26, Jewish, Single Mother

  1. It can be a magical time of exploring.

What happens when you’re a 26-year-old Jewish single mother? What happens to the magic?

For the last six years, I have struggled in more ways than I thought possible. Before I went on my journey to find spirituality, I got married because I got pregnant. I overlooked every red flag and warning sign in that relationship.

I wanted the image, the wedding, the happy family. Although my parents supported this, they wanted to make sure I got a college degree. I also wanted to make sure I had a college degree, so I would have the means to support myself. Maybe my subconscious knew, that I would be on my own in the future.

I went back to school when my son was an infant of just ten weeks old. I missed out on crucial moments that I can never get back.  Throughout the remainder of my college years, I studied hard and every free moment I had went to taking care of my son. I graduated from college Magna Cum Laude and even landed a great job at an investment bank.

But at home, I was being terrorized. It was a brutal and violent marriage. No one tells you how hard it is to walk away from someone you know is truly not good for you or your family, because, in the back of your mind, you’re fighting for your fairy tale. Because you believe people can change.

In the end, I did it. After three and a half years of marriage, I filed for divorce. As it stands now, I have full custody of my son. I am also the primary financial provider for him.

So where did that leave me?

24, Jewish, Single Mother.

During the chaos of divorce, I became close with a local Chabad family. I started meeting with the Rebbetzin to learn more. I was looking for answers and reasons; I was confused. I was just trying to understand how all of this was happening to me. Why was G-d testing me? What did I do wrong? It felt like I was falling down an endless rabbit hole with a new challenge every few feet of my fall.

When there was so much out of my control, I began to find that praying and learning were two things I could control. Instead of letting all of the negativity drown out my faith, I strengthened it instead. I began learning what kind of healing prayer could bring me.                      

I began spending Shabbat with different families. As a single parent walking into these households, I felt incomplete.  I’d get invited by families with parents around the same ages as myself, but the difference to me seemed drastic. They owned their houses; I rented. The husband and wife had each other; I was alone. The children had both parents consistently in their lives; my son mainly just had me.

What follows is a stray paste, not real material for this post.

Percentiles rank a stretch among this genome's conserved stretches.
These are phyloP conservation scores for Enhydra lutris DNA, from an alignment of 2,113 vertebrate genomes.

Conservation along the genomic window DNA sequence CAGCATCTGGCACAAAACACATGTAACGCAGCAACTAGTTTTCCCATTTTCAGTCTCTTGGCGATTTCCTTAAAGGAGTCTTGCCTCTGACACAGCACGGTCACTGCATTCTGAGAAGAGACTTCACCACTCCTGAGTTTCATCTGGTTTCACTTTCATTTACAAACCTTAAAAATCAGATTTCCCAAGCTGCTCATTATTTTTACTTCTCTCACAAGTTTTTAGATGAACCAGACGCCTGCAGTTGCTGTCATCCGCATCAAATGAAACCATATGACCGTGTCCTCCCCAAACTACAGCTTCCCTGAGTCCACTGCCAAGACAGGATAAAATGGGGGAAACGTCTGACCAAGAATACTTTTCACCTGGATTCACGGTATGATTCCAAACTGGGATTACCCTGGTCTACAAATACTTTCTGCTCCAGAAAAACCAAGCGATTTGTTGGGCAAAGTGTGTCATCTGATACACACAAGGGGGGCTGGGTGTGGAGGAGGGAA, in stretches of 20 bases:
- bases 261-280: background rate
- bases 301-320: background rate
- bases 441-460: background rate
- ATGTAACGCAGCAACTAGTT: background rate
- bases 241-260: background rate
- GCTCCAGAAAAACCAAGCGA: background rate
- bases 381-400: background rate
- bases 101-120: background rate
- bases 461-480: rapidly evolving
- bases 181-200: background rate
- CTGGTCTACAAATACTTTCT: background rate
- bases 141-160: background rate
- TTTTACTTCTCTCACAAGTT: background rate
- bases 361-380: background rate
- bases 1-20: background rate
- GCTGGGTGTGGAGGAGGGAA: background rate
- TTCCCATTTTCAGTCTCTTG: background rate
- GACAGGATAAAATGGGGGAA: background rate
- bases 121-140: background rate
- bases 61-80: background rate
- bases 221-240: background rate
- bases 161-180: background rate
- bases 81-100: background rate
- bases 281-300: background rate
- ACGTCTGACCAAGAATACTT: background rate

There were moments where I felt like a complete disappointment. I wasn’t providing my son with this wholesome, complete, fulfilling family life. As I became more observant I felt like I was failing my son because I couldn’t teach him all the values of Judaism, customs, and traditions. I wanted to give my son this beautiful Shabbat experience that I couldn’t provide on my own, and I was really hurting inside.

But with time, I began to realize that the image of “complete” in this world was merely just that, an image. Although these people were paired off, they weren’t perfect. I witnessed firsthand the immense challenges and struggles couples were facing. I saw how marriage is not an easy thing. Perhaps “complete” wasn’t owning a house or having a husband and more children. “Complete” was my son and I. “Complete” was me, giving and teaching all I could to him and loving him to the fullest.

I finally realized that I was complete for my son.

But as human beings, we still crave companionship.

Dating is another huge hurdle that filled (and continues to fill) me with self-doubt, insecurity, and fear. We are living in an age where options are constantly thrown at you, but if you don’t like one thing, swipe to the next. We are bred to believe people are replaceable and interchangeable rather than being taught that relationships take time and work.

I’ve learned so much about myself these last few years. I learned that I have a really big heart, and I can’t change that. But I can change who I allow access to my heart. I need to be around people that appreciate that and won’t take it for granted. I learned that people in this community can be really tough. There is a stigma associated with being a divorced, single woman. That is something out of my control that I cannot change. I have accomplished so much. I accomplish so much every day. Unfortunate,ly there are people in this world that will never accept me and my situation and that is their loss. But it isn’t mine.

So where do I go from here? How do I continue forward?

I don’t have a perfect answer. I don’t know if I really have an answer at all. But I believe it’s okay to be lost. It’s okay to be scared. We must have faith– in Hashem, in people, and in ourselves. If we focus on being the best person we can be, and raising good human beings, we must believe that good will come.

Jennifer Grinberg graduated from Rutgers University School of Business with a Bachelor’s degree in Supply Chain Management. She began her career in a large investment bank in NYC and eventually moved on to a smaller bank in the suburbs of NJ. She is a single mom to a six-year-old boy. When she isn’t busy working, you can find her writing, taking pictures, and cooking.